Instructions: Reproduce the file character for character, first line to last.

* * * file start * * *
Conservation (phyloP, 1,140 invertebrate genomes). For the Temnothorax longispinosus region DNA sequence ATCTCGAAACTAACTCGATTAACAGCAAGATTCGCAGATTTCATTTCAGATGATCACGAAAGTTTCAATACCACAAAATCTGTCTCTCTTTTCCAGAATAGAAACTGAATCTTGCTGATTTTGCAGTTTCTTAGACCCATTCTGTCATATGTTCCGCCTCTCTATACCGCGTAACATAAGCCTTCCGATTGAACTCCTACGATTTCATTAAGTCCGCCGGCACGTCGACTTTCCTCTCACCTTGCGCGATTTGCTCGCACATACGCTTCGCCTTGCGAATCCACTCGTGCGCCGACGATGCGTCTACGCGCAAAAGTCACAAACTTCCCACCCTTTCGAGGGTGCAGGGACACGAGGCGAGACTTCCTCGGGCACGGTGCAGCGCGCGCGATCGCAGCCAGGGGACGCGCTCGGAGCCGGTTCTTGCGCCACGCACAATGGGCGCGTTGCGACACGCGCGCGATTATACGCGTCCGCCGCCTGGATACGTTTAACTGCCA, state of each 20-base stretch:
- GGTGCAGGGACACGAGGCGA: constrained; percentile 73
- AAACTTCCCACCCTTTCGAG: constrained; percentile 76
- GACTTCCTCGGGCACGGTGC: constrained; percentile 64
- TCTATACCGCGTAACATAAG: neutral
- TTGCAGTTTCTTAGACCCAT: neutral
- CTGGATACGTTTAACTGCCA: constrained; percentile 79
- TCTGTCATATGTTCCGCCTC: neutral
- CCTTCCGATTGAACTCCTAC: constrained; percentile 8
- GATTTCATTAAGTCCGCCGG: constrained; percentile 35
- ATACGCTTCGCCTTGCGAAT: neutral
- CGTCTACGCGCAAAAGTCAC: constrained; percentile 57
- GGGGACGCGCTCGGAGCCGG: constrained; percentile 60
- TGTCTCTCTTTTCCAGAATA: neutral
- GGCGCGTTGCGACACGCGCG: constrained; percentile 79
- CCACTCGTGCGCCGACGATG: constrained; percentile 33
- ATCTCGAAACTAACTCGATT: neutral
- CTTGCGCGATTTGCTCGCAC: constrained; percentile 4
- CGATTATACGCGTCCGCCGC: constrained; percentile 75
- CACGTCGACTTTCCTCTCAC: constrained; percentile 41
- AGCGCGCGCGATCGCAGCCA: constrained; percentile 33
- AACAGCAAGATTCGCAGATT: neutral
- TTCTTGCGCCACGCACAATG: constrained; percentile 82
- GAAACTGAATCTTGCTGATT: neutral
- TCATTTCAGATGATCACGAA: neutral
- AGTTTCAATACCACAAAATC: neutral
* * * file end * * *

Conservation (phyloP, 1,140 invertebrate genomes). For the Temnothorax longispinosus region DNA sequence ATCTCGAAACTAACTCGATTAACAGCAAGATTCGCAGATTTCATTTCAGATGATCACGAAAGTTTCAATACCACAAAATCTGTCTCTCTTTTCCAGAATAGAAACTGAATCTTGCTGATTTTGCAGTTTCTTAGACCCATTCTGTCATATGTTCCGCCTCTCTATACCGCGTAACATAAGCCTTCCGATTGAACTCCTACGATTTCATTAAGTCCGCCGGCACGTCGACTTTCCTCTCACCTTGCGCGATTTGCTCGCACATACGCTTCGCCTTGCGAATCCACTCGTGCGCCGACGATGCGTCTACGCGCAAAAGTCACAAACTTCCCACCCTTTCGAGGGTGCAGGGACACGAGGCGAGACTTCCTCGGGCACGGTGCAGCGCGCGCGATCGCAGCCAGGGGACGCGCTCGGAGCCGGTTCTTGCGCCACGCACAATGGGCGCGTTGCGACACGCGCGCGATTATACGCGTCCGCCGCCTGGATACGTTTAACTGCCA, state of each 20-base stretch:
- GGTGCAGGGACACGAGGCGA: constrained; percentile 73
- AAACTTCCCACCCTTTCGAG: constrained; percentile 76
- GACTTCCTCGGGCACGGTGC: constrained; percentile 64
- TCTATACCGCGTAACATAAG: neutral
- TTGCAGTTTCTTAGACCCAT: neutral
- CTGGATACGTTTAACTGCCA: constrained; percentile 79
- TCTGTCATATGTTCCGCCTC: neutral
- CCTTCCGATTGAACTCCTAC: constrained; percentile 8
- GATTTCATTAAGTCCGCCGG: constrained; percentile 35
- ATACGCTTCGCCTTGCGAAT: neutral
- CGTCTACGCGCAAAAGTCAC: constrained; percentile 57
- GGGGACGCGCTCGGAGCCGG: constrained; percentile 60
- TGTCTCTCTTTTCCAGAATA: neutral
- GGCGCGTTGCGACACGCGCG: constrained; percentile 79
- CCACTCGTGCGCCGACGATG: constrained; percentile 33
- ATCTCGAAACTAACTCGATT: neutral
- CTTGCGCGATTTGCTCGCAC: constrained; percentile 4
- CGATTATACGCGTCCGCCGC: constrained; percentile 75
- CACGTCGACTTTCCTCTCAC: constrained; percentile 41
- AGCGCGCGCGATCGCAGCCA: constrained; percentile 33
- AACAGCAAGATTCGCAGATT: neutral
- TTCTTGCGCCACGCACAATG: constrained; percentile 82
- GAAACTGAATCTTGCTGATT: neutral
- TCATTTCAGATGATCACGAA: neutral
- AGTTTCAATACCACAAAATC: neutral